Now I Understand Why To Take a Clinic

Going into the Housing and Community Development Legal Clinic, I wanted to try something different. At an early DePaul alumni event I asked lawyers, “if you had to do law school all over again, what would you do?” An overwhelming number of lawyers said they would take a legal clinic course. At the time, I didn't know what a legal clinic course was or why the lawyers said to take it. Now I am beginning to understand.

After my first two years of law school, I felt like I was in the same position as my junior year of college. “I am almost done with my degree, but I haven’t done enough to translate that school work to real world application.” I have completed multiple internships ranging from working with a senator to working with Fortune 500 companies. While in law school, I worked for a mid size firm and did an externship for a judge. Still, none of this is like having your own client.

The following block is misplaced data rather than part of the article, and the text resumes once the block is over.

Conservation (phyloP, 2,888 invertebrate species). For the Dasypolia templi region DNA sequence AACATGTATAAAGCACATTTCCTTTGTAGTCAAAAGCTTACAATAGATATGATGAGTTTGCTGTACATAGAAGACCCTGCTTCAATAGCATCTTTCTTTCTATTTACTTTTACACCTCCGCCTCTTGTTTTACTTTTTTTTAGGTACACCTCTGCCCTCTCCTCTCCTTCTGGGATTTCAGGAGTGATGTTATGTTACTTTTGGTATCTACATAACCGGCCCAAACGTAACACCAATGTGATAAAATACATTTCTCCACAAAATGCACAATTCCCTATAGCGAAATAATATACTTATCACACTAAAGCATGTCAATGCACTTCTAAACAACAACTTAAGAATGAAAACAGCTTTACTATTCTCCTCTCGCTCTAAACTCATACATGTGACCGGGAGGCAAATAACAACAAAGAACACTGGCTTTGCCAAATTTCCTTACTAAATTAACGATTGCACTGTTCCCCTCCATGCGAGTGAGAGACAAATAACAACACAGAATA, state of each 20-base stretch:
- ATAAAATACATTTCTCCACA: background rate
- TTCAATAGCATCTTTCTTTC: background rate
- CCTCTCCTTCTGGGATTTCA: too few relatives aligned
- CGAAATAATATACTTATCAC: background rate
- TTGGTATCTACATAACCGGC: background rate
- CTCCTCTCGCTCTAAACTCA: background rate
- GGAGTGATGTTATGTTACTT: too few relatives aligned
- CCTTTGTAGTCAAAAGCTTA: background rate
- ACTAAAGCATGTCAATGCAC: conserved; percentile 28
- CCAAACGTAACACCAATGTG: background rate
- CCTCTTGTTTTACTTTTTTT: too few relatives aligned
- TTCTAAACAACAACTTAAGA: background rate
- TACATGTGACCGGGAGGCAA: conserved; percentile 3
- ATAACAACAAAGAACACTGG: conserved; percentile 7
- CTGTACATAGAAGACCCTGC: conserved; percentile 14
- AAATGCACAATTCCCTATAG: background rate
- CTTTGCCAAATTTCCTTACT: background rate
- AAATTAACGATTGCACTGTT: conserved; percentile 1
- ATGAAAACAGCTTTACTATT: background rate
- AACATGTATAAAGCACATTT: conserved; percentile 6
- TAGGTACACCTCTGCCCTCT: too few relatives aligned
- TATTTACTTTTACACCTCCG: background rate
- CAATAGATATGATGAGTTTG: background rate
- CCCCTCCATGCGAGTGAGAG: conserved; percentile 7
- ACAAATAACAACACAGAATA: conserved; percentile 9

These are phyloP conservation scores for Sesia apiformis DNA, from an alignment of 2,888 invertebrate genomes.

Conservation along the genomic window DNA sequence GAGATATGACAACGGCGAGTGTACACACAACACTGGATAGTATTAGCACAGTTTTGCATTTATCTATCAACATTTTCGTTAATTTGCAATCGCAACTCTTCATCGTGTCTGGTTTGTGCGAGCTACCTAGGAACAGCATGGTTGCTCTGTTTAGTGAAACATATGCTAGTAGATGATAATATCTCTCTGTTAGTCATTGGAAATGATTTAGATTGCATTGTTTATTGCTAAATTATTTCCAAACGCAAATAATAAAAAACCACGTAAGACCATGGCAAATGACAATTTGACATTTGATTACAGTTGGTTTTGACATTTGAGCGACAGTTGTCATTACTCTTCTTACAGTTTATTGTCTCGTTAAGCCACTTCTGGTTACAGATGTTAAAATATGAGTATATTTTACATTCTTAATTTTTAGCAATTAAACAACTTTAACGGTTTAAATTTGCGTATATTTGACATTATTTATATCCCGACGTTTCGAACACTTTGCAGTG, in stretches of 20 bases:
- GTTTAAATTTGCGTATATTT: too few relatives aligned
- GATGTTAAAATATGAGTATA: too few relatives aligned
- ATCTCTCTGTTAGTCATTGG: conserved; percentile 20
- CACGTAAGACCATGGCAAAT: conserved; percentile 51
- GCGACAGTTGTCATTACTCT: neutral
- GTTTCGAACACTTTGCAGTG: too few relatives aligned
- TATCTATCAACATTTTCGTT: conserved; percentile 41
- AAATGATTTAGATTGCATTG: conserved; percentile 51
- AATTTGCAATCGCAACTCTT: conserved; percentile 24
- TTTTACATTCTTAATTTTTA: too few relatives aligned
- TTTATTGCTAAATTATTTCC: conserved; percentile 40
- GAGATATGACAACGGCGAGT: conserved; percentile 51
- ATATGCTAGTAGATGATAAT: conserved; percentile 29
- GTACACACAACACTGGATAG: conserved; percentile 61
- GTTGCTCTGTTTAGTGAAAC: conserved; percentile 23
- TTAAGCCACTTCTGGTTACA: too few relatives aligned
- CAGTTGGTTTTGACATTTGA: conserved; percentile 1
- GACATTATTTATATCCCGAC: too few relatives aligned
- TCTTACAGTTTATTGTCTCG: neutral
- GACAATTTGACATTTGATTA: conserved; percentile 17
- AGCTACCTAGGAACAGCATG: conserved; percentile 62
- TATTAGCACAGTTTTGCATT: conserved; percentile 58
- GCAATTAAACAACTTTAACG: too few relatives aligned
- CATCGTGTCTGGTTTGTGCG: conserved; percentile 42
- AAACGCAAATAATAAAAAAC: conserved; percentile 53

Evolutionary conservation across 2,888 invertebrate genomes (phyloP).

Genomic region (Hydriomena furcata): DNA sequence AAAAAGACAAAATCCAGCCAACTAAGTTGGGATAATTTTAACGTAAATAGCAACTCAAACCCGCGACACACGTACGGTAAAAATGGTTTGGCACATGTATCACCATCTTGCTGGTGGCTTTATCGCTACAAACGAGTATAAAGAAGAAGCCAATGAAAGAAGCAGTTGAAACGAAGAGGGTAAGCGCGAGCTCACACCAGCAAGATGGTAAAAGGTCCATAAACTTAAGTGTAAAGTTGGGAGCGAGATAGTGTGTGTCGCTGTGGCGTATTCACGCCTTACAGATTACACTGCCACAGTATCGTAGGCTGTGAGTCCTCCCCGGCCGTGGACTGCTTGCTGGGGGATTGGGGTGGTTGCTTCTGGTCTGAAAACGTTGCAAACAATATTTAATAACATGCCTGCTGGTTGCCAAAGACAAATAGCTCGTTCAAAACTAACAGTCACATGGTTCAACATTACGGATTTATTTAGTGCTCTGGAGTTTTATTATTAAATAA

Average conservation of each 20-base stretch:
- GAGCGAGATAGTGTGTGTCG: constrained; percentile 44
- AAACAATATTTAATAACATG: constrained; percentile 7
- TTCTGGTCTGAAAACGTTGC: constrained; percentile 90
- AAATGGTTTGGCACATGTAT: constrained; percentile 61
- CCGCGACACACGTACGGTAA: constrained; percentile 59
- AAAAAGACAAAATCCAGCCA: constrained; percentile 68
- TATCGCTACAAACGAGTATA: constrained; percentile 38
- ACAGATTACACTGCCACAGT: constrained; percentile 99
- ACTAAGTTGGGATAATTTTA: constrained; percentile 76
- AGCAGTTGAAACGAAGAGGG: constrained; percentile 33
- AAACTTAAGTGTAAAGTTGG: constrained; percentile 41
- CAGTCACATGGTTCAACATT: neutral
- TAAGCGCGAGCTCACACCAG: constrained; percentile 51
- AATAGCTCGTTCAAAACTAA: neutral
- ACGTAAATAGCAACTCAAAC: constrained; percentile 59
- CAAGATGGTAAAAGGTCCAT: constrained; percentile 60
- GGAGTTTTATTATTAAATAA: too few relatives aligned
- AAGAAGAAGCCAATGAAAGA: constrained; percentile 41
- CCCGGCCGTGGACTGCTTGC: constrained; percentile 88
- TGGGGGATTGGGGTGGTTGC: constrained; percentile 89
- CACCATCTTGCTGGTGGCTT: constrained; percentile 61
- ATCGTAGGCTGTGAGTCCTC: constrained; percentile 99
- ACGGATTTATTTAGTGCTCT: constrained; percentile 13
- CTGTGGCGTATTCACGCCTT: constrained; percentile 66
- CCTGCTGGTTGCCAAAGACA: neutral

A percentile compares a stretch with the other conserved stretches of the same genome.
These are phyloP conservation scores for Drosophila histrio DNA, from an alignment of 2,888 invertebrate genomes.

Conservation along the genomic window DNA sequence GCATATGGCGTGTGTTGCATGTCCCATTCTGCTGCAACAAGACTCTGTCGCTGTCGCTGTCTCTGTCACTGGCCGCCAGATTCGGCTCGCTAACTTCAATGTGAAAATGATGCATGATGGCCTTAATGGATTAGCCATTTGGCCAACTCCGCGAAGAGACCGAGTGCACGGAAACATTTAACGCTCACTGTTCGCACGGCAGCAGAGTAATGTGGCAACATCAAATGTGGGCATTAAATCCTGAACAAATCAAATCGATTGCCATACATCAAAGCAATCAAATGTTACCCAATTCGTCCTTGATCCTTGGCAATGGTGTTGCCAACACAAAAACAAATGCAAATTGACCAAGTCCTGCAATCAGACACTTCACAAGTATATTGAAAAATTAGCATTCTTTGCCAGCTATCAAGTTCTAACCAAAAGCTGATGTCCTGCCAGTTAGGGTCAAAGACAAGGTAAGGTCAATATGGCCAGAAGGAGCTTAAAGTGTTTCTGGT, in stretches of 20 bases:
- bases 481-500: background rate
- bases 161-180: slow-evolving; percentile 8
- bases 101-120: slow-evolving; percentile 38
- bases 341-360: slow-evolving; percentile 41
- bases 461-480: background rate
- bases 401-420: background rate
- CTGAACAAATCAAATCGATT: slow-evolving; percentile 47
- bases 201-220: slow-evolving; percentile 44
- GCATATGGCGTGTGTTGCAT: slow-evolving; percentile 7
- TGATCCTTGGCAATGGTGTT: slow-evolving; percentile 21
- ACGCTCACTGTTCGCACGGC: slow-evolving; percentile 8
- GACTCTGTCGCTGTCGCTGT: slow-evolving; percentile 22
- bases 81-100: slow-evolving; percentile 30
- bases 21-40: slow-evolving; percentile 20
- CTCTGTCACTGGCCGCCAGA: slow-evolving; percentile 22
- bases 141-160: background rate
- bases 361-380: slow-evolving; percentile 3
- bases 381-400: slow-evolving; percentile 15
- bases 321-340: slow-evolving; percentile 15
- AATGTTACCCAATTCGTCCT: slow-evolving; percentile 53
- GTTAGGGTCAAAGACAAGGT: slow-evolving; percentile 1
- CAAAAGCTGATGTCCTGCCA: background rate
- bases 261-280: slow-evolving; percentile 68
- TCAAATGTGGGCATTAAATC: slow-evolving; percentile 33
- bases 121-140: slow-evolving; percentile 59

As a student, you are told what to do. As an intern, you are told what to do. As a student in a clinic, the client tells you what it wants. It is the student’s job to find out what that means. Unlike in class, the problem your client wants solved does not have a perfect answer. It is frustrating because everything a student has learned so far tells them there is a perfect answer. Welcome to the real world.

It feels strange typing this, but now I am the lawyer. Instead of the person taking notes in the meeting, I am the one leading it. The role change is scary. I have a strong sense of responsibility to my client, which I can't say I ever had before. For the next nine months, I hope to gain a different experience. One that will challenge me, teach me how to interact with clients, and most importantly prepare me to become a better lawyer.  

Why did the new lawyers suggest taking a law school clinic? The obvious answer is that it's the first time you are the lawyer. However, it is much more than that. It teaches you the real truth: there is rarely a right answer. For me, that is exciting.